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GUEST EDITORIAL

'Open for Business' means government is user friendly

As you cross the West Virginia state line on Interstate 64, there's a huge sign over the highway that reads, "Welcome to West Virginia, Open for Business!" You can't miss it, but what does it mean?

In 2004, West Virginians elected Joe Manchin III, the son of a third-generation Italian immigrant, as their new governor. His family owned a grocery store in Farmington, and before running for political office Manchin ran the business. He has first-hand experience satisfying customers and making a payroll.

One of the new governor's first priorities was an initiative called "Open for Business." To the governor, the phrase meant more than fixing the state's workers' comp system, reforming liability insurance laws to encourage more doctors to stay and practice in West Virginia, decreasing the state's debt, reducing taxes, and reforming teacher pay to make schools better. It meant bringing a new culture to state government...one that makes citizens want to call with questions or for help.

As part of his initiative, Gov. Manchin decreed that all state employees would greet callers with courtesy and proper telephone manners. He also implemented a dress code and became a stickler for good manners and customer service. "He runs the state government as if it were a retail business," says Jake Stump, a reporter for the Charlston Daily Mail.

Manchin doesn't want citizens calling a state agency and getting an impersonal voice mail message with a lengthy list of menu options. For example, rather than calling West Virginia's labor department and getting a recording that says, "Welcome to the department of labor. Please choose from the following 16 options to better direct your call," Manchin wants a real, live person courteously answering the telephone and directly helping people.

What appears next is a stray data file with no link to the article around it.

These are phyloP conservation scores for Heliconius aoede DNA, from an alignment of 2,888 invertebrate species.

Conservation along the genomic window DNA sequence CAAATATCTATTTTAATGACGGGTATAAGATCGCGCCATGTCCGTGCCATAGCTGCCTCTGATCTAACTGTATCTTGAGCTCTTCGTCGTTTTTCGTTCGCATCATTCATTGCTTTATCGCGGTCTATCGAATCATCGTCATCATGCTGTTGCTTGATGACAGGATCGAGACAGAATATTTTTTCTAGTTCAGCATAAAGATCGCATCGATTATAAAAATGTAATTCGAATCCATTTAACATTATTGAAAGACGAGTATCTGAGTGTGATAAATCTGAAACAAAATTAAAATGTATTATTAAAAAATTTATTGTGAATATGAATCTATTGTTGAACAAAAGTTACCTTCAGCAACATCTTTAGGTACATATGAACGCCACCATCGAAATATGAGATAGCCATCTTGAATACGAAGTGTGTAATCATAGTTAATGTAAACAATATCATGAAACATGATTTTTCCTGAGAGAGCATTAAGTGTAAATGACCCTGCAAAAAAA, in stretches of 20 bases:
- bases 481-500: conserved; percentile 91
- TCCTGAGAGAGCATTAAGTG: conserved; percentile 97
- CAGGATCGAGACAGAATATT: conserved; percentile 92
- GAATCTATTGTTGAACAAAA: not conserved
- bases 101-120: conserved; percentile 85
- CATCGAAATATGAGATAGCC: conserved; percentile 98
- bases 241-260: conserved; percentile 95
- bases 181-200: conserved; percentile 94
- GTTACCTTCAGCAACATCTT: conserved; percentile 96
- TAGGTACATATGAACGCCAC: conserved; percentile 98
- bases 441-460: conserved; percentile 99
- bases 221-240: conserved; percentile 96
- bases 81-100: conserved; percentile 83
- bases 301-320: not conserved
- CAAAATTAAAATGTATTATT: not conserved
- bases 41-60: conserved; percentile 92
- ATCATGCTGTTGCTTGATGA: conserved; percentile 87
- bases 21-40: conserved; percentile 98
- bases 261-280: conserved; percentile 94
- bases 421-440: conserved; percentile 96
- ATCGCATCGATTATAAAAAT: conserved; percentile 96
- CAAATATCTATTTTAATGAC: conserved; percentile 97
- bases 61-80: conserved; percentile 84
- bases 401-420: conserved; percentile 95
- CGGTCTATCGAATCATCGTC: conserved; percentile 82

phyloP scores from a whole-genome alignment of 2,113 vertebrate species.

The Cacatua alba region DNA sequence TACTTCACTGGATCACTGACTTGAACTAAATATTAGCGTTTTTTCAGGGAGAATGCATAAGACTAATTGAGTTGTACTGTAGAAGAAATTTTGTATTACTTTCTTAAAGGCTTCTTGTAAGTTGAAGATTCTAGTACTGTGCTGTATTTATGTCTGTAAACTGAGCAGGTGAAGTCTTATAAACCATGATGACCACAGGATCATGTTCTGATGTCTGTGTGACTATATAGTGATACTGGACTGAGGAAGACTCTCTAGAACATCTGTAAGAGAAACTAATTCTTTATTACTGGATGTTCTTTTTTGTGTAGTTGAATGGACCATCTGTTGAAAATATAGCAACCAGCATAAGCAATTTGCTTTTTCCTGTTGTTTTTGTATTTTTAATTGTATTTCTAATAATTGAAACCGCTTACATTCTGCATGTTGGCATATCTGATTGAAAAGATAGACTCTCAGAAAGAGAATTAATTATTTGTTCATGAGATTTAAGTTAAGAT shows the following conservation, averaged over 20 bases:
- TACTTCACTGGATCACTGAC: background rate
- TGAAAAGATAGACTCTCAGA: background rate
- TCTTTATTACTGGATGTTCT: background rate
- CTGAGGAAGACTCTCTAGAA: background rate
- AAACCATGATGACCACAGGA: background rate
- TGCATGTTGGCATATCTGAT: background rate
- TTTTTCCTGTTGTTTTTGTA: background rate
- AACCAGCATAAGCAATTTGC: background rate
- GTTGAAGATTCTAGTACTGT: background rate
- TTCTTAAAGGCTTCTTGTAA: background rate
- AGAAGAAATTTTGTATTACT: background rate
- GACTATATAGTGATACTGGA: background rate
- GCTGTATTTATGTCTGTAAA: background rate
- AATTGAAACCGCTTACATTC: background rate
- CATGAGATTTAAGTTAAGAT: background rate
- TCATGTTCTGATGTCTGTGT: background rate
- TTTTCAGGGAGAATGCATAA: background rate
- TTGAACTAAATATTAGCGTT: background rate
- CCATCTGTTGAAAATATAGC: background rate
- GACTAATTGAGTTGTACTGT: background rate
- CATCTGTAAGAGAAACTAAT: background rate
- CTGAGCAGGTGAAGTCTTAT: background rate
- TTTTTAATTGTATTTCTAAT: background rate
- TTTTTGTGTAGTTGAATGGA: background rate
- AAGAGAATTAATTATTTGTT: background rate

We've all experienced calling a state agency, only to hear, "Hi, this is Sarah Jones (or John Smith). I'm temporarily away from my phone. Please leave a message. If you need immediate help, please dial zero for the operator." Then, when you dial zero, you get a voicemail message for the back-up person, as well! Manchin told state workers, if you're out of the office, make sure someone is assigned to answer your phone, provide the needed assistance, and follow up.

Manchin believes citizens should not have to work their way through a maze of voicemail options or get bounced around the office in order to get help. "Telephone ping-pong" drives taxpayers nuts and gives them the wrong impression. He wants people in government who are trained to answer calls and direct citizens to someone who can help them.

The governor also has rules about returning calls, e-mails and letters promptly. Citizens need answers quickly and get frustrated when a plodding bureaucracy moves at a snail's pace.

Manchin personally visits state offices around West Virginia to make sure they all have the same customer-friendly approach. This way, he is reinforces his philosophy and gives those doing the right thing a pat on the back.

In early October, Gov. Manchin addressed the Council of State Chambers, the national organization of state chamber of commerce presidents, and urged chamber presidents to add a "customer-friendly" litmus test to their list of attributes for a business-friendly state.

Manchin also suggested that state chambers establish an annual customer service rating for government agencies and send it out to the news media. The good states would get well-deserved recognition, while the others would find themselves on an "unfriendly-to-citizens" list.

There is nothing like a little publicity to change bad behavior and reinforce the good work of people dedicated to helping citizens. "It works in business, why not in government?" Manchin asked.

It's a good question and a good idea.

Don C. Brunell is president of the Association of Washington Business.

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